"...it happened in 2000 once the U.S. military developed a new system that provides the ability to deny GPS (and other navigation services) to hostile forces in a specific area of crisis without affecting the rest of the world or its own military systems."
Perhaps the US is using such a system actively in the Ukraine region.
Time to go dust this game off on the Wii...
And a point about JBOD being useful for Exchange. In most Exchange environments I have worked with, replication happens at the appication layer, with huge portions of the data store being replicated amongst members of the Exchange Cluster, each with their own copy of the data. While expensive RAID/physical redundancy is a good idea, it is not critical as exact copies of the data store are available elsewhere in the cluster, and mailboxes can be failed over to those members.
And for the people that want a full RDBMS or SQL Server under the hood of Exchange - this is primarily a performance concern. Exchange access to data stores has such a unique profile that ca be modeled to show specific performance profiles that would benefit from a customized data access layer, overall Exchange performance would be hampered by the inclusion of an RDBMS that was designed to respond to a multitude of performance profiles. When you have the luxury of understanding how your application accesses data, it is best to choose (or develop) the data storage subsystem that will reap you the best performance. Here is where I believe Microsoft has the right approach.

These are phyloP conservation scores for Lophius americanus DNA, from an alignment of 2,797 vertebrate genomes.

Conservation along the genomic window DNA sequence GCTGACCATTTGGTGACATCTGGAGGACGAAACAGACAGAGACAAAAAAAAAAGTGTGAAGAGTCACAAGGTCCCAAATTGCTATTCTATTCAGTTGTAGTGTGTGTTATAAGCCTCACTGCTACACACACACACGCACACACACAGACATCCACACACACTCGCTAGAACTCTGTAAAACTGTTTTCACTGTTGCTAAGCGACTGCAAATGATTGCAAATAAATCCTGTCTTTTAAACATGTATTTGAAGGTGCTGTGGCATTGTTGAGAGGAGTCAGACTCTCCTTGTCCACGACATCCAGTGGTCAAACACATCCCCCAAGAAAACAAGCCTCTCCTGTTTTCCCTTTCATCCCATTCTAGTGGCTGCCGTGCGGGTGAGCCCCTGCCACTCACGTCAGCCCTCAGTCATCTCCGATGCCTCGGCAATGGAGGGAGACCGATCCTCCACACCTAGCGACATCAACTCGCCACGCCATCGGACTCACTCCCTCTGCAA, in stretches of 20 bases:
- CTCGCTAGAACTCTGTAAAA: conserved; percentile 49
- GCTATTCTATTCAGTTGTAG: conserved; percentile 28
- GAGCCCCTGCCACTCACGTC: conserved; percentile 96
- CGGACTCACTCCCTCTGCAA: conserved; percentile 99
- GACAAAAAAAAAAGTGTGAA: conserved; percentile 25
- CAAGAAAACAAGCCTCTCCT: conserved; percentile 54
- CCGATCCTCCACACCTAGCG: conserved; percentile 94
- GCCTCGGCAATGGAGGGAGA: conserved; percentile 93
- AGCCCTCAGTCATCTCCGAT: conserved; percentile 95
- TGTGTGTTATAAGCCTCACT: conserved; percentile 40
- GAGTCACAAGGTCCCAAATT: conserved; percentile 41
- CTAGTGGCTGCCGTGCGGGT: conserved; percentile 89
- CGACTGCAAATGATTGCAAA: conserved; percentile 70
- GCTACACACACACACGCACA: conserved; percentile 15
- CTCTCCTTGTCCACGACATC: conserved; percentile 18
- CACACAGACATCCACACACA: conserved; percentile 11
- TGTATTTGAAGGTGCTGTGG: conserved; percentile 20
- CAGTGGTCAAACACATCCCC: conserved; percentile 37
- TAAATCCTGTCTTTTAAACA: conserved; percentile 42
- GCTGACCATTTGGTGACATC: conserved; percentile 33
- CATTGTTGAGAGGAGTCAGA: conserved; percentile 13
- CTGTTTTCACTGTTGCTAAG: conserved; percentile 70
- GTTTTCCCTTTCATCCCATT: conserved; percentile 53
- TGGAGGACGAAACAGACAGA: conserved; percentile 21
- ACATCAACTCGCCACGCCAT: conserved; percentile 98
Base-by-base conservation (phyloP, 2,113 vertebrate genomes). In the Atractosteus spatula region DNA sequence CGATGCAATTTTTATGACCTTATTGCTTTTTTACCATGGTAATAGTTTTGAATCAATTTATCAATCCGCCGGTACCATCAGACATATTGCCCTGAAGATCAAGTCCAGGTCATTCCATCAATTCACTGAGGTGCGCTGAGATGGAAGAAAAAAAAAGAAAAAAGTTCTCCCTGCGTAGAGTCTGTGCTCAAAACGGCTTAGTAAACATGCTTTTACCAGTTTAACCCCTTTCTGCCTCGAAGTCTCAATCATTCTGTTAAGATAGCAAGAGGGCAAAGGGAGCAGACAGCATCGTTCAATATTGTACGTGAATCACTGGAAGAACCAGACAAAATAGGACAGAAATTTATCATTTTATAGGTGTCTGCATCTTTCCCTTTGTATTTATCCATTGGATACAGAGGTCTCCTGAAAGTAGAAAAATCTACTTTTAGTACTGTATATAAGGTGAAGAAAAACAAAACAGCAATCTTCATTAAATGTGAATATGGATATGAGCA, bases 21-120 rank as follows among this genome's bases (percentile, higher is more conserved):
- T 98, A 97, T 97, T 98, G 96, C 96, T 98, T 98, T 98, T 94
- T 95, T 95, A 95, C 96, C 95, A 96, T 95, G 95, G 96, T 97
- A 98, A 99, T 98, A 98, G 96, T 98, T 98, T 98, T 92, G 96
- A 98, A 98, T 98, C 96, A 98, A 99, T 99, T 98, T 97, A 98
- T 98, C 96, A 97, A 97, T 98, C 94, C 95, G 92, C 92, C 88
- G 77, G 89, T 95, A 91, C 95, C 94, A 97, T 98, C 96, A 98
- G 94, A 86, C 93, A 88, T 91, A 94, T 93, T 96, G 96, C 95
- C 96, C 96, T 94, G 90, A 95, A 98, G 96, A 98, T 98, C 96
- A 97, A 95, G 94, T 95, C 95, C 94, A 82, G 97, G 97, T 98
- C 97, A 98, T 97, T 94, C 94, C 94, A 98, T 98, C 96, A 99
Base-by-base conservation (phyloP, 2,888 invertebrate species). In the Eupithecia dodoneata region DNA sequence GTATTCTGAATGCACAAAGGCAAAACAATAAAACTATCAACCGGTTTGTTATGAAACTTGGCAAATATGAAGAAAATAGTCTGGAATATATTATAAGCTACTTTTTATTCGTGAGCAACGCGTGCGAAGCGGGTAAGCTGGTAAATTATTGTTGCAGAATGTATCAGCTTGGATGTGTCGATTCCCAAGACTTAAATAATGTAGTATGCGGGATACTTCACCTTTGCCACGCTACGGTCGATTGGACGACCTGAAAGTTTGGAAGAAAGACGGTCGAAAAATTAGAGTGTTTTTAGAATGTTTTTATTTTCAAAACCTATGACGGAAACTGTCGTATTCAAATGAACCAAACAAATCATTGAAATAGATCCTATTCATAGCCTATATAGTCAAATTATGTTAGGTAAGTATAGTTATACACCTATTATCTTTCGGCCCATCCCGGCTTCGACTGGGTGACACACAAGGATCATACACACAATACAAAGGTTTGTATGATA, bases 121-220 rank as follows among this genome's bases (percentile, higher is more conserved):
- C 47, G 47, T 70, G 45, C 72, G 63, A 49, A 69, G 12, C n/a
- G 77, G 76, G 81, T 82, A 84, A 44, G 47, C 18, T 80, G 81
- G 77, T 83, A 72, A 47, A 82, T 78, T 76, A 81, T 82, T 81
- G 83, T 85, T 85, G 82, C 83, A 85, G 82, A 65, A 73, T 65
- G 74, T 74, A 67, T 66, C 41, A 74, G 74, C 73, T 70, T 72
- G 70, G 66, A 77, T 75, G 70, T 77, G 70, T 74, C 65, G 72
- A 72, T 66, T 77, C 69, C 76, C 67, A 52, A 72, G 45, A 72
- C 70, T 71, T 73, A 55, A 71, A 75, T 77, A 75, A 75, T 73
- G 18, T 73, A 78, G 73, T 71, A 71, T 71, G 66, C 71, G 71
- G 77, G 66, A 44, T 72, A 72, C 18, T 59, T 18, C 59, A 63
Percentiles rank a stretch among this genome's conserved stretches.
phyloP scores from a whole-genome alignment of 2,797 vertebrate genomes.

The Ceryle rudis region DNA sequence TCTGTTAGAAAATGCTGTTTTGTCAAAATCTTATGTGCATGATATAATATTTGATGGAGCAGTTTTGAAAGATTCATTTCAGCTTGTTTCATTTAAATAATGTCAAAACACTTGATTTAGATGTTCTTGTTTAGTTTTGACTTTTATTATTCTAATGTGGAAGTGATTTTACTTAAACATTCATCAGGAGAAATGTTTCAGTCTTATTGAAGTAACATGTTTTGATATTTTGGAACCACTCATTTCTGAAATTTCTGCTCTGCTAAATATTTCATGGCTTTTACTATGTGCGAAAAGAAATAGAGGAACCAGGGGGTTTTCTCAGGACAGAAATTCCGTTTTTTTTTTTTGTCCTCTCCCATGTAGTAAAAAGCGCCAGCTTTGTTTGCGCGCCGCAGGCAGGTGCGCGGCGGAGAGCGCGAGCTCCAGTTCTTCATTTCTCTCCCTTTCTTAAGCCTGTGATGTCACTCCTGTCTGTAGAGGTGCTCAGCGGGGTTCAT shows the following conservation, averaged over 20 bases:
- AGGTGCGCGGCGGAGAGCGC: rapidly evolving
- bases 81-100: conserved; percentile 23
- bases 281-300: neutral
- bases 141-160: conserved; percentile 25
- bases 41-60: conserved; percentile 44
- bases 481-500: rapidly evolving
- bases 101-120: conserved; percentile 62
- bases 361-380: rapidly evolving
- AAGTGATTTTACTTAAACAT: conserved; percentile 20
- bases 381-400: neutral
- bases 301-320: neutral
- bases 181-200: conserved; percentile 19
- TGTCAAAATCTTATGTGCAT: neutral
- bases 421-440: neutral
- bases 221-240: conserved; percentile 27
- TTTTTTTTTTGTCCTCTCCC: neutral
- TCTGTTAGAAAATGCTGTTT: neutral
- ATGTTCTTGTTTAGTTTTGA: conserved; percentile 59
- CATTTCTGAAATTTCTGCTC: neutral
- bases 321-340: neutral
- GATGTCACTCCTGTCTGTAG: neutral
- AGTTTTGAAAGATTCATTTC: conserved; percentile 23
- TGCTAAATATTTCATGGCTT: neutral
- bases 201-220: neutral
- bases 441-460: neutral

I am the Command Line Interface Terrorism Master!!!
And don't forget to select "Enterprise Edition" when doing your Oracle install. Standard has a 2-node limit.
Isn't the Japanese space elevator supposed to fix this problem?
Unless the asteroid in question is small enough that it falls into the "OMFG HOW DID WE MISS THAT?!?! WE'RE DOOMED!!!" category. I can have a small asteroid knocking on our doorstep (a few hundred thousand kilometers, astronomically speaking) and still not be able to see it with the vast majority of instrumentation in our arsenal today.